Wednesday, December 14, 2011

How to Know About God

Some of this post may look familiar. I put links to Wisdom 13:1-9; Acts 17:26-28; Romans 1:19-20; and Catechism of the Catholic Church, 31-35; under "Background" in my November 16, 2011 post.

The heading for that part of the Catechism is "II. Ways of Coming to Know God."

That sort of thing, 'ways to know God,' used to strike me as being presumptuous. Or simply silly.

Finite Meets Infinite

I'm a human being: a creature with finite abilities. We do our thinking with a network of about 100,000,000,000 neurons, weighing in the neighborhood of three pounds.1 That's enough for us to write poetry, study physics, and wait for the light to turn green before crossing.

But use what's inside my skull to understand the eternal, infinite, incomprehensible, almighty, and ineffable God? (Catechism, 202) That seems like a lot to ask of a few pounds of neural circuitry: no matter how wonderfully complex and adaptable it is.

Barring divine intervention, I don't think I can wrap my understanding around God. But it turns out that folks can learn something about God, starting with what's in and around us.

God, Proofs, and Definitions

I've heard people call these 'proofs' of God's existence. That's accurate, but potentially misleading:
"Created in God's image and called to know and love him, the person who seeks God discovers certain ways of coming to know him. These are also called proofs for the existence of God, not in the sense of proofs in the natural sciences, but rather in the sense of 'converging and convincing arguments', which allow us to attain certainty about the truth. These 'ways' of approaching God from creation have a twofold point of departure: the physical world, and the human person."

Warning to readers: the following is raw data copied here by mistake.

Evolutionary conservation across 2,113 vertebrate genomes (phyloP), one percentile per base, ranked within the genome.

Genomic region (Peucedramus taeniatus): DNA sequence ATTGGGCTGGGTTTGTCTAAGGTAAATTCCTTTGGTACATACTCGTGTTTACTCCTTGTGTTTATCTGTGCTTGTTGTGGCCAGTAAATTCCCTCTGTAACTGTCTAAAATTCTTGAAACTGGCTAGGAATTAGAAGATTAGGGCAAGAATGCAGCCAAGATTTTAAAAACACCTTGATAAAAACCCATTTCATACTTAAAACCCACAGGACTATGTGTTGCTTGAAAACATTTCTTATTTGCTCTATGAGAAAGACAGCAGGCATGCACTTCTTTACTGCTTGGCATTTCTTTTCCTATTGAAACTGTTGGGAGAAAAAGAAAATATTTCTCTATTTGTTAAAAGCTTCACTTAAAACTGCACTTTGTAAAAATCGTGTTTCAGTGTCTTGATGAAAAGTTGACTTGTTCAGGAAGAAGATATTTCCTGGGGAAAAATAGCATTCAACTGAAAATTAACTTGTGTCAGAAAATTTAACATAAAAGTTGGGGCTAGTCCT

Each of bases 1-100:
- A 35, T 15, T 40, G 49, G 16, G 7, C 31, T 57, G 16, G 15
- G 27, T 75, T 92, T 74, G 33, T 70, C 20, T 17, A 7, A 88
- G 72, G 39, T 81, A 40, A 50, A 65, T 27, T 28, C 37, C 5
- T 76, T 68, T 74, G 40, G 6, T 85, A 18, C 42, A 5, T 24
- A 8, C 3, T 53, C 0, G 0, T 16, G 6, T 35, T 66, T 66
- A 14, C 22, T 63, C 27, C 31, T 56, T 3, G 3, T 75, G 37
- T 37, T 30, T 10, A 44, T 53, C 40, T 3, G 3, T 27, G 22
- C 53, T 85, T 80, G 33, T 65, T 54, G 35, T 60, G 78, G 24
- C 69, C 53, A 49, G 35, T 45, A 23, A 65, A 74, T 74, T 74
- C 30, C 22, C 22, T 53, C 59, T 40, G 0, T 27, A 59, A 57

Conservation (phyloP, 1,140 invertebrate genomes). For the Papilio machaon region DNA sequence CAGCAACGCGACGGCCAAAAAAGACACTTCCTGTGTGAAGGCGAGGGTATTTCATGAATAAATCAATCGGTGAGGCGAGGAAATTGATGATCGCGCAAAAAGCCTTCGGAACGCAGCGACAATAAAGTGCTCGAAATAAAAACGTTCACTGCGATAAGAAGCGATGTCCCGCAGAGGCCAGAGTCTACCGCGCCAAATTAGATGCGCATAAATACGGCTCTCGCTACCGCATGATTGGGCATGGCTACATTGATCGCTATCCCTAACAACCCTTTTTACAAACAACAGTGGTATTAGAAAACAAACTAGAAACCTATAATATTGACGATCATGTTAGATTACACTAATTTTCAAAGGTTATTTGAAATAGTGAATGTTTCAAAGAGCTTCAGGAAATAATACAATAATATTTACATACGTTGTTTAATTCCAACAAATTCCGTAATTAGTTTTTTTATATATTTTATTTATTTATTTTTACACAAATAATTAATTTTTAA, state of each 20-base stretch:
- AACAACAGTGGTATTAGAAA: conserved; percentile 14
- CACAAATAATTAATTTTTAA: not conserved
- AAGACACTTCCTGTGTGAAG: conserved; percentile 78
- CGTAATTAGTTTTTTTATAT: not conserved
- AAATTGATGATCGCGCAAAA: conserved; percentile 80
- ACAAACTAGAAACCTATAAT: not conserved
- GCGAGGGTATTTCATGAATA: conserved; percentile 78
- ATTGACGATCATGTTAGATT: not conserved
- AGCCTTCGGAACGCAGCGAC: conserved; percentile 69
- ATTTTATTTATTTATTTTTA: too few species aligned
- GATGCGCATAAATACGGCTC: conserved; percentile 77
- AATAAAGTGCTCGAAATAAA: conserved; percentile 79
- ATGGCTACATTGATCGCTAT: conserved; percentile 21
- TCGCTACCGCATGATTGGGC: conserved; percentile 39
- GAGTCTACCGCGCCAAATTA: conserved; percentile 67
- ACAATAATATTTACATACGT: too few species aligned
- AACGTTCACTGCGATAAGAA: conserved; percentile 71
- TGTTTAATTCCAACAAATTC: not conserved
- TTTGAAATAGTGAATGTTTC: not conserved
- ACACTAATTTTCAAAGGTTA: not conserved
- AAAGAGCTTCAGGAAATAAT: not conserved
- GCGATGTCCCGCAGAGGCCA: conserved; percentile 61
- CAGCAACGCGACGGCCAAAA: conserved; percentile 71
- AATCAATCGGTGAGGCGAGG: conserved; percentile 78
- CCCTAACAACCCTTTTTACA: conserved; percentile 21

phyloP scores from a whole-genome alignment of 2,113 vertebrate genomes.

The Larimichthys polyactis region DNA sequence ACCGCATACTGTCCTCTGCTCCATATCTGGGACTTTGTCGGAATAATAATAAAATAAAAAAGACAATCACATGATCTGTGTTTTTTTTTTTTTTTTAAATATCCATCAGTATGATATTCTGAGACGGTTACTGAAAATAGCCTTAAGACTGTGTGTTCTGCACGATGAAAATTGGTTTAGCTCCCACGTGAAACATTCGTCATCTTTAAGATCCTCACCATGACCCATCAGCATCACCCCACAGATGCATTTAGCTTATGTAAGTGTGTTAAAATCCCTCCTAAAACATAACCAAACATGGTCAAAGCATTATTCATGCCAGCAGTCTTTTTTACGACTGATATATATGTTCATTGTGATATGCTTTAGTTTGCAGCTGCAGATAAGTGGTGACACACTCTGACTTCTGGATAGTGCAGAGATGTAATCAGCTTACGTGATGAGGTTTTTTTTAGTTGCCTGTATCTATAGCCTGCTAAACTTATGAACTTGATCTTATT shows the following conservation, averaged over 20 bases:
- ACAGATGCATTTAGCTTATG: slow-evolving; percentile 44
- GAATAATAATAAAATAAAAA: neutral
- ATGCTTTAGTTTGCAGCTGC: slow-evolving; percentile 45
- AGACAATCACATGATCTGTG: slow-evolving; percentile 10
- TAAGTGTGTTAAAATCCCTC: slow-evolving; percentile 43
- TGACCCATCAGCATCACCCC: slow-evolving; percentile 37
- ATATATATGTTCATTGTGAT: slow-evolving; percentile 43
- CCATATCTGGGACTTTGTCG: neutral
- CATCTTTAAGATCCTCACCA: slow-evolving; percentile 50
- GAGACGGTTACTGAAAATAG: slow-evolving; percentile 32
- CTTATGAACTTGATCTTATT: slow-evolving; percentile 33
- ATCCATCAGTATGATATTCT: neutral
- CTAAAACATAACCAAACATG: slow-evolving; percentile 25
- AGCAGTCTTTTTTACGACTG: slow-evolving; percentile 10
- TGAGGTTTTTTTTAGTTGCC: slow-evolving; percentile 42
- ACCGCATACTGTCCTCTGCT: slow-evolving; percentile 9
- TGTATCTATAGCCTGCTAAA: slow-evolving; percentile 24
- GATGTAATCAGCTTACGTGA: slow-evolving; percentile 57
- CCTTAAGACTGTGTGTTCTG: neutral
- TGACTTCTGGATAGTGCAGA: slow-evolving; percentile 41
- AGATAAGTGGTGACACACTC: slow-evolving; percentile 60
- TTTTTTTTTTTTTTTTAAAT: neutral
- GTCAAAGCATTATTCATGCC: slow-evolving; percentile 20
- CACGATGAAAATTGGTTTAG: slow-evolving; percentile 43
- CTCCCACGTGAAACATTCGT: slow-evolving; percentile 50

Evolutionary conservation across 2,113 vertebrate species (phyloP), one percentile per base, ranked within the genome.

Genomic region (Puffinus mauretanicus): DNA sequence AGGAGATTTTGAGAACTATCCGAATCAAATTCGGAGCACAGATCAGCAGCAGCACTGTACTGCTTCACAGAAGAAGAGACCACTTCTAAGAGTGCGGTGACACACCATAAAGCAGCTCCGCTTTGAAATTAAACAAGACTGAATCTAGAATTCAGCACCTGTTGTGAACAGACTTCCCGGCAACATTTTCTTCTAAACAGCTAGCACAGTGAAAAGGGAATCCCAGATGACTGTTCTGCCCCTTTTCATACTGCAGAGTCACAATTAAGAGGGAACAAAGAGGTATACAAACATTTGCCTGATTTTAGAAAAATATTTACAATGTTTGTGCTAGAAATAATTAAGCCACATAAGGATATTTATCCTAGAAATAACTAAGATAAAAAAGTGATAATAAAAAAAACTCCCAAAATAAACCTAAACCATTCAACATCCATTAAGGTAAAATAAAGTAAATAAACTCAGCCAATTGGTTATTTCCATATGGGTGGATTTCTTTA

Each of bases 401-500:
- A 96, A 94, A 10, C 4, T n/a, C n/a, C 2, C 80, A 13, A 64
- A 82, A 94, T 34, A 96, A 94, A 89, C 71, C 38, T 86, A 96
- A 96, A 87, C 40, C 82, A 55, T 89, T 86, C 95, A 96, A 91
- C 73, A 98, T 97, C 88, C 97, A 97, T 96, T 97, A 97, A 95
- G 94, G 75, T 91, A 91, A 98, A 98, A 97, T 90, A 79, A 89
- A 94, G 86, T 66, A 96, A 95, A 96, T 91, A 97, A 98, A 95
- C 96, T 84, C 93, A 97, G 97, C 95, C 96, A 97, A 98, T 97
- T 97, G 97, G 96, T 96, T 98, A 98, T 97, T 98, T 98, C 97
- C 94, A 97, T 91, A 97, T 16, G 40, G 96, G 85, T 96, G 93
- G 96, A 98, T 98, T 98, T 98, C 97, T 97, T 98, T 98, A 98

(Catechism, 31) (emphasis mine)

The Physical World: Order, Beauty, and Getting a Grip

Catechism, 35, points out that "real intimacy" with God depends on God's revealing Himself to us: which doesn't mean that faith is something that won't make sense unless we get zapped by the finger of God.
"Man's faculties make him capable of coming to a knowledge of the existence of a personal God. ... the proofs of God's existence, however, can predispose one to faith and help one to see that faith is not opposed to reason."